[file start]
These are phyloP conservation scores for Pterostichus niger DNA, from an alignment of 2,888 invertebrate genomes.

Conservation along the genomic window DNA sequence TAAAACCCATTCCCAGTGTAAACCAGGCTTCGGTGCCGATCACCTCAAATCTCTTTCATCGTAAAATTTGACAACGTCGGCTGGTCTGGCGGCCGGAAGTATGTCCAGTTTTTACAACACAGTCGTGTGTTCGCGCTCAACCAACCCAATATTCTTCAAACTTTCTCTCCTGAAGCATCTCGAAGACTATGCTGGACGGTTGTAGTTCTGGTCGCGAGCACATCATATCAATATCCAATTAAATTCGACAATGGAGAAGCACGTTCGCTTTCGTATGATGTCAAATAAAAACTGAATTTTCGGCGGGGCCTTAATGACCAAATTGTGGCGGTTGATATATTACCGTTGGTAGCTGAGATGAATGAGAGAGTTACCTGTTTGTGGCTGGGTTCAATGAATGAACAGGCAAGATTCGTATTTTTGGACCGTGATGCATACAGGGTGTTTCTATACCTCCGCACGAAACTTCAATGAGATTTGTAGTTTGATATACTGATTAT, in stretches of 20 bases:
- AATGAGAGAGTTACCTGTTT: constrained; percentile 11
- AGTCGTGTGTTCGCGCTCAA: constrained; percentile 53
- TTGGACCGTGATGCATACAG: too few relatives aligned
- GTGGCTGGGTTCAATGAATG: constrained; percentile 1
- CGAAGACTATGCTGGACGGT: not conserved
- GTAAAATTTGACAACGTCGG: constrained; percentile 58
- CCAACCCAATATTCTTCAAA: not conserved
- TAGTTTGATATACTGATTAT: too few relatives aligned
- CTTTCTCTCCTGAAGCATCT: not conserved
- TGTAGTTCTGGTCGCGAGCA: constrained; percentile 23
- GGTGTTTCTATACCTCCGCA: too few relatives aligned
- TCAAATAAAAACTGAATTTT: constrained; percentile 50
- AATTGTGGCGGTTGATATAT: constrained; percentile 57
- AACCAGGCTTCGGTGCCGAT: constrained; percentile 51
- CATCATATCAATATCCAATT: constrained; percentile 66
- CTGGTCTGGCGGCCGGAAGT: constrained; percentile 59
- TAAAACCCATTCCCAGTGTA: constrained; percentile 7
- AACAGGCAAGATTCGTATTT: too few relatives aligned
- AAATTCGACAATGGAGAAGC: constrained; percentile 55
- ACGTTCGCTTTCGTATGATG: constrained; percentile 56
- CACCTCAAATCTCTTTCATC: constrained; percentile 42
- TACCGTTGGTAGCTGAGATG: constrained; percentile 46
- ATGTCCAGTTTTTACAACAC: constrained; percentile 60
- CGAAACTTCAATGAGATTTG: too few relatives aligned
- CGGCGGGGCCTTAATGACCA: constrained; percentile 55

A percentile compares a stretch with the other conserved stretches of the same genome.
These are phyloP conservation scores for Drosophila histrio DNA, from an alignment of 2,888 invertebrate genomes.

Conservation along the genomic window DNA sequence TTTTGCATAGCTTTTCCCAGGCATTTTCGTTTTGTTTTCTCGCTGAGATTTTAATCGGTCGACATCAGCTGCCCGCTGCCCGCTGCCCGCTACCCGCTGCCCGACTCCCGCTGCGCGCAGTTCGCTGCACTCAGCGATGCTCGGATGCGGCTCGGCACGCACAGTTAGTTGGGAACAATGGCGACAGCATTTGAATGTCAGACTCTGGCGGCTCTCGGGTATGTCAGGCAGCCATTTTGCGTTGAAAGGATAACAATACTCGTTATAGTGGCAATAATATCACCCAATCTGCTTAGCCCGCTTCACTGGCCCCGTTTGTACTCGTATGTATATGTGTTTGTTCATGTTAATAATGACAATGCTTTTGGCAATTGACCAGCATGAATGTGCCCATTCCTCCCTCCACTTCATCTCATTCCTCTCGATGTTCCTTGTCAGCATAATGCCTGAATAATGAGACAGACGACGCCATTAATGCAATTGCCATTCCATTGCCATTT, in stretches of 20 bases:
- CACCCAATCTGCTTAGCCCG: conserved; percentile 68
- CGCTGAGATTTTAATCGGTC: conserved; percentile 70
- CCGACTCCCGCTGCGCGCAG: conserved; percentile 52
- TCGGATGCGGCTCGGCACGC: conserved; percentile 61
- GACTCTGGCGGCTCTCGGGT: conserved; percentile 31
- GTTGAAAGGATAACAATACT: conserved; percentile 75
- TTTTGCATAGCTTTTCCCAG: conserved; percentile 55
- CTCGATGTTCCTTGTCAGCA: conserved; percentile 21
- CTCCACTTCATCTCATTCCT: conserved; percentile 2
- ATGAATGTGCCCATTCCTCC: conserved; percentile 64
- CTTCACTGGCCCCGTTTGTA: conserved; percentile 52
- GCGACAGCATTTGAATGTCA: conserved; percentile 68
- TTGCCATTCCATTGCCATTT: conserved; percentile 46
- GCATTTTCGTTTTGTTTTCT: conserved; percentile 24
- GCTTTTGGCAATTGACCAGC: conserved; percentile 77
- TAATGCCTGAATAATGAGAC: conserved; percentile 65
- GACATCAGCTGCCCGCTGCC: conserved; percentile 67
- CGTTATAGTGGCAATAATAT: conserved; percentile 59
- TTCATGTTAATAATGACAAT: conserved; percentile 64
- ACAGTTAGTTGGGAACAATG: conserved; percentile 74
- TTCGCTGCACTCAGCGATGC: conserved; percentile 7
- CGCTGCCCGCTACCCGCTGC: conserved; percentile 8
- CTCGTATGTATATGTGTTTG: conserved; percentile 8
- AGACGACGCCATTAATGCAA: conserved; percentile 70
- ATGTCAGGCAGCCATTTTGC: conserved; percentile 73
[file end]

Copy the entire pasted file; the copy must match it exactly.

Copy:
These are phyloP conservation scores for Pterostichus niger DNA, from an alignment of 2,888 invertebrate genomes.

Conservation along the genomic window DNA sequence TAAAACCCATTCCCAGTGTAAACCAGGCTTCGGTGCCGATCACCTCAAATCTCTTTCATCGTAAAATTTGACAACGTCGGCTGGTCTGGCGGCCGGAAGTATGTCCAGTTTTTACAACACAGTCGTGTGTTCGCGCTCAACCAACCCAATATTCTTCAAACTTTCTCTCCTGAAGCATCTCGAAGACTATGCTGGACGGTTGTAGTTCTGGTCGCGAGCACATCATATCAATATCCAATTAAATTCGACAATGGAGAAGCACGTTCGCTTTCGTATGATGTCAAATAAAAACTGAATTTTCGGCGGGGCCTTAATGACCAAATTGTGGCGGTTGATATATTACCGTTGGTAGCTGAGATGAATGAGAGAGTTACCTGTTTGTGGCTGGGTTCAATGAATGAACAGGCAAGATTCGTATTTTTGGACCGTGATGCATACAGGGTGTTTCTATACCTCCGCACGAAACTTCAATGAGATTTGTAGTTTGATATACTGATTAT, in stretches of 20 bases:
- AATGAGAGAGTTACCTGTTT: constrained; percentile 11
- AGTCGTGTGTTCGCGCTCAA: constrained; percentile 53
- TTGGACCGTGATGCATACAG: too few relatives aligned
- GTGGCTGGGTTCAATGAATG: constrained; percentile 1
- CGAAGACTATGCTGGACGGT: not conserved
- GTAAAATTTGACAACGTCGG: constrained; percentile 58
- CCAACCCAATATTCTTCAAA: not conserved
- TAGTTTGATATACTGATTAT: too few relatives aligned
- CTTTCTCTCCTGAAGCATCT: not conserved
- TGTAGTTCTGGTCGCGAGCA: constrained; percentile 23
- GGTGTTTCTATACCTCCGCA: too few relatives aligned
- TCAAATAAAAACTGAATTTT: constrained; percentile 50
- AATTGTGGCGGTTGATATAT: constrained; percentile 57
- AACCAGGCTTCGGTGCCGAT: constrained; percentile 51
- CATCATATCAATATCCAATT: constrained; percentile 66
- CTGGTCTGGCGGCCGGAAGT: constrained; percentile 59
- TAAAACCCATTCCCAGTGTA: constrained; percentile 7
- AACAGGCAAGATTCGTATTT: too few relatives aligned
- AAATTCGACAATGGAGAAGC: constrained; percentile 55
- ACGTTCGCTTTCGTATGATG: constrained; percentile 56
- CACCTCAAATCTCTTTCATC: constrained; percentile 42
- TACCGTTGGTAGCTGAGATG: constrained; percentile 46
- ATGTCCAGTTTTTACAACAC: constrained; percentile 60
- CGAAACTTCAATGAGATTTG: too few relatives aligned
- CGGCGGGGCCTTAATGACCA: constrained; percentile 55

A percentile compares a stretch with the other conserved stretches of the same genome.
These are phyloP conservation scores for Drosophila histrio DNA, from an alignment of 2,888 invertebrate genomes.

Conservation along the genomic window DNA sequence TTTTGCATAGCTTTTCCCAGGCATTTTCGTTTTGTTTTCTCGCTGAGATTTTAATCGGTCGACATCAGCTGCCCGCTGCCCGCTGCCCGCTACCCGCTGCCCGACTCCCGCTGCGCGCAGTTCGCTGCACTCAGCGATGCTCGGATGCGGCTCGGCACGCACAGTTAGTTGGGAACAATGGCGACAGCATTTGAATGTCAGACTCTGGCGGCTCTCGGGTATGTCAGGCAGCCATTTTGCGTTGAAAGGATAACAATACTCGTTATAGTGGCAATAATATCACCCAATCTGCTTAGCCCGCTTCACTGGCCCCGTTTGTACTCGTATGTATATGTGTTTGTTCATGTTAATAATGACAATGCTTTTGGCAATTGACCAGCATGAATGTGCCCATTCCTCCCTCCACTTCATCTCATTCCTCTCGATGTTCCTTGTCAGCATAATGCCTGAATAATGAGACAGACGACGCCATTAATGCAATTGCCATTCCATTGCCATTT, in stretches of 20 bases:
- CACCCAATCTGCTTAGCCCG: conserved; percentile 68
- CGCTGAGATTTTAATCGGTC: conserved; percentile 70
- CCGACTCCCGCTGCGCGCAG: conserved; percentile 52
- TCGGATGCGGCTCGGCACGC: conserved; percentile 61
- GACTCTGGCGGCTCTCGGGT: conserved; percentile 31
- GTTGAAAGGATAACAATACT: conserved; percentile 75
- TTTTGCATAGCTTTTCCCAG: conserved; percentile 55
- CTCGATGTTCCTTGTCAGCA: conserved; percentile 21
- CTCCACTTCATCTCATTCCT: conserved; percentile 2
- ATGAATGTGCCCATTCCTCC: conserved; percentile 64
- CTTCACTGGCCCCGTTTGTA: conserved; percentile 52
- GCGACAGCATTTGAATGTCA: conserved; percentile 68
- TTGCCATTCCATTGCCATTT: conserved; percentile 46
- GCATTTTCGTTTTGTTTTCT: conserved; percentile 24
- GCTTTTGGCAATTGACCAGC: conserved; percentile 77
- TAATGCCTGAATAATGAGAC: conserved; percentile 65
- GACATCAGCTGCCCGCTGCC: conserved; percentile 67
- CGTTATAGTGGCAATAATAT: conserved; percentile 59
- TTCATGTTAATAATGACAAT: conserved; percentile 64
- ACAGTTAGTTGGGAACAATG: conserved; percentile 74
- TTCGCTGCACTCAGCGATGC: conserved; percentile 7
- CGCTGCCCGCTACCCGCTGC: conserved; percentile 8
- CTCGTATGTATATGTGTTTG: conserved; percentile 8
- AGACGACGCCATTAATGCAA: conserved; percentile 70
- ATGTCAGGCAGCCATTTTGC: conserved; percentile 73